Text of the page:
Philippe Parent





+33(0)6 60 30 28 07


+33(0)4 91 41 89 16









surface science, heterogeneous chemistry, environmental chemistry


I study physical and chemical processes at the surface of environmental solids. I use surface science techniques like photoemission, metastable impact electron spectroscopy, X-ray absorption spectroscopy, surface FT-infrared to understand these processes at the molecular scale. I am particularly interested by the heterogeneous chemistry and photochemistry of atmospheric pollutants such as acids and organic volatile compounds at the surface of water ice. I also work on the homogeneous soft X-ray photochemistry of ice and of small molecules on ice, with application to astrochemistry. My ongoing research focuses on the physical-chemistry of carbonaceous nanoparticles and the development of nanoscience tools in the field of environmental sciences. Follow this link to see a list of my publications  :

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-Chemistry and photochemistry of simple molecules in/on water ice:
In many cases the chemical form of gas-phase molecular pollutants is changed upon adsorption on/in water ice. I study these changes using electronic and vibrational spectroscopies (NEXAFS, X/UV photoemission and surface infrared) that provide molecular-scale information on the physical chemistry of the adsorbed species. I work on the heterogeneous chemistry and photochemistry (with simulated solar radiation) of atmospheric species like HCl, organic volatile compounds, and recently HNO3. I also work on surface chemistry and photochemistry (with synchrotron soft X-rays and laboratory VUV) of reactions relevant to planetary or interstellar ices, like molecular-radical recombination (CO+H, NO+H) at the ice surface, or prebiotic species in ice like amino acids.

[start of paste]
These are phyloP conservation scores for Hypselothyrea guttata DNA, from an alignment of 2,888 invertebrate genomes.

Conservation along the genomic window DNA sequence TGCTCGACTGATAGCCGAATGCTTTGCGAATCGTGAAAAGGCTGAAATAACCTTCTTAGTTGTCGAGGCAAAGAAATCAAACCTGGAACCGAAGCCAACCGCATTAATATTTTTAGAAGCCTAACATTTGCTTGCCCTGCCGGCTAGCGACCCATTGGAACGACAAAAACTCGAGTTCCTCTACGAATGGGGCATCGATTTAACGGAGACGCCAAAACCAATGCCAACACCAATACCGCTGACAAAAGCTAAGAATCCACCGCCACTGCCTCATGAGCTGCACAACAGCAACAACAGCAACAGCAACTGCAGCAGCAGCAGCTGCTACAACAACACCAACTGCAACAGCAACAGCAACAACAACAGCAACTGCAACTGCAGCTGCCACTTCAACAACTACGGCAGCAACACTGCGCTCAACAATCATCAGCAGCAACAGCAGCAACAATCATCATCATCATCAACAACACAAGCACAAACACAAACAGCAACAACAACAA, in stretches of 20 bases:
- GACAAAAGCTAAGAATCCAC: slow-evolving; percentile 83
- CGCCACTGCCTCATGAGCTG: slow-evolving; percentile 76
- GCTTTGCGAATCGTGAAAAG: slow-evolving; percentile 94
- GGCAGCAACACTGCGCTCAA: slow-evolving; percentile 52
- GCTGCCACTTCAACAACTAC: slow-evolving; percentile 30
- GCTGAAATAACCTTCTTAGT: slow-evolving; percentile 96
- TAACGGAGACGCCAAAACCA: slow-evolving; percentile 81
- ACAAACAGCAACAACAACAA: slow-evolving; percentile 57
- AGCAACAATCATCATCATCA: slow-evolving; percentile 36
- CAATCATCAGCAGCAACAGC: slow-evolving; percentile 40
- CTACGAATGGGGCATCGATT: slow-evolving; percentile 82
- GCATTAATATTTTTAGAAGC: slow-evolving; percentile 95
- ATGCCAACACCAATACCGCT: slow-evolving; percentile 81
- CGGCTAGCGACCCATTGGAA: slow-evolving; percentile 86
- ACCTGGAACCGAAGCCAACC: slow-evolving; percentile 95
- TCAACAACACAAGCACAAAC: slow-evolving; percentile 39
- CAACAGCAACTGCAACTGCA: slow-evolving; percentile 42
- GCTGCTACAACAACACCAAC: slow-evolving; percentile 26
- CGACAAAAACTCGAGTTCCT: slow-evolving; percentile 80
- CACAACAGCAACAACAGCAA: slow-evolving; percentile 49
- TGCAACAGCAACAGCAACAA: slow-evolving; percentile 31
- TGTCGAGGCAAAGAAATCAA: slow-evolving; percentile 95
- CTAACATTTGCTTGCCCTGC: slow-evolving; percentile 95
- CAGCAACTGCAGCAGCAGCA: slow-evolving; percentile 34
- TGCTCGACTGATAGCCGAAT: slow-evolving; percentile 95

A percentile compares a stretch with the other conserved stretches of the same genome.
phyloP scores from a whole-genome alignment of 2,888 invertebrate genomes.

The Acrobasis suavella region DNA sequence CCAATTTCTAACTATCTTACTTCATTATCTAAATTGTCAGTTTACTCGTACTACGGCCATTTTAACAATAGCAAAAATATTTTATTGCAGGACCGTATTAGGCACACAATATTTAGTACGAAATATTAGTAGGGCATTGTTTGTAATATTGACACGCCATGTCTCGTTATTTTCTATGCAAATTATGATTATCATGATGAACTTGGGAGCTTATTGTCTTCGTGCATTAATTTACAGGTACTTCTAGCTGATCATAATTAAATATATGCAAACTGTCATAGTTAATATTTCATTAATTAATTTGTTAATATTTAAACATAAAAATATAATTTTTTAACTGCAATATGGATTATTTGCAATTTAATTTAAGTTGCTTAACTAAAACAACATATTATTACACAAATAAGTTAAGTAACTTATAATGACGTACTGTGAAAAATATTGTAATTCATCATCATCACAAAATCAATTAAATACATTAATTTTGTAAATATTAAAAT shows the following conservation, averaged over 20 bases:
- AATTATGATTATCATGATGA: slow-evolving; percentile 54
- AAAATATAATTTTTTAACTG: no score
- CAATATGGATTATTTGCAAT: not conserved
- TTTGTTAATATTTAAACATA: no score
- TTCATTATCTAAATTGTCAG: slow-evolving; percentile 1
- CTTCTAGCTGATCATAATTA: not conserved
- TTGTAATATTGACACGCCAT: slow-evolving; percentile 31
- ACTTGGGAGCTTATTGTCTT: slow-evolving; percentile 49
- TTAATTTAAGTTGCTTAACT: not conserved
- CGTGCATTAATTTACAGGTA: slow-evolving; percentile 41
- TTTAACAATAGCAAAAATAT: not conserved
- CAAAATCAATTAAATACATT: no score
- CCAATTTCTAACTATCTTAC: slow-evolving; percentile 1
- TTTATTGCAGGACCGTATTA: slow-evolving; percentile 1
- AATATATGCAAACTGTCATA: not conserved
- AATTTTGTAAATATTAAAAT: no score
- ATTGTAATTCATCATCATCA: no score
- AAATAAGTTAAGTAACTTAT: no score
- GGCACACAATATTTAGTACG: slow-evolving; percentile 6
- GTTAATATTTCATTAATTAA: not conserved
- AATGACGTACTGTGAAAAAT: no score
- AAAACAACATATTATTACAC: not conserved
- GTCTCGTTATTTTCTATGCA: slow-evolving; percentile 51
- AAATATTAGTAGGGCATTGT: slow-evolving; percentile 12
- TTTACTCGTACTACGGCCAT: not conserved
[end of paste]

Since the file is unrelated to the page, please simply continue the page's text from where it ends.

-Surface properties of carbonaceous nanoparticles:
Carbonaceous nanoparticles result from carbon combustion. They are ubiquitous in the universe, from the interstellar space medium where they are produced by star combustion, to the Earth’s atmosphere where they come from biomass burning and human activity. I am specifically interested by the role of carbonaceous aerosols released by the air traffic in the Earth’s upper atmosphere, where they activate the ice nucleation that leads to the formation of condensation trails. I use electronic spectroscopies to study the structure and surface chemistry of these carbon nanoparticules - directly collected on real engines or produced at the laboratory, aiming at correlating the ice nucleation process to their physico-chemical properties, and build relevant experimental model surfaces where ice interaction can be directly probe with atomic scale microscopy. This research is done in the frame of the MERMOSE programme ( 


-2013- CNRS Directeur de Recherche at the CINaM, Aix-Marseille University, Marseille.
-2005 CNRS Chargé then Directeur de Recherche (2009) at the Laboratoire de Chimie-Physique, Matière et Rayonnement (LCPMR), Université Pierre et Marie Curie, Paris.
-1992 CNRS Chargé de Recherche at the Laboratoire pour l’Utilisation du Rayonnement Electromagnétique (LURE), Orsay.
-1991 Doctorat de Physique de l’Université Pierre et Marie Curie, at the Laboratoire pour l’Utilisation du Rayonnement Electromagnétique (LURE), Orsay, and Saint-Gobain Recherche, Aubervilliers.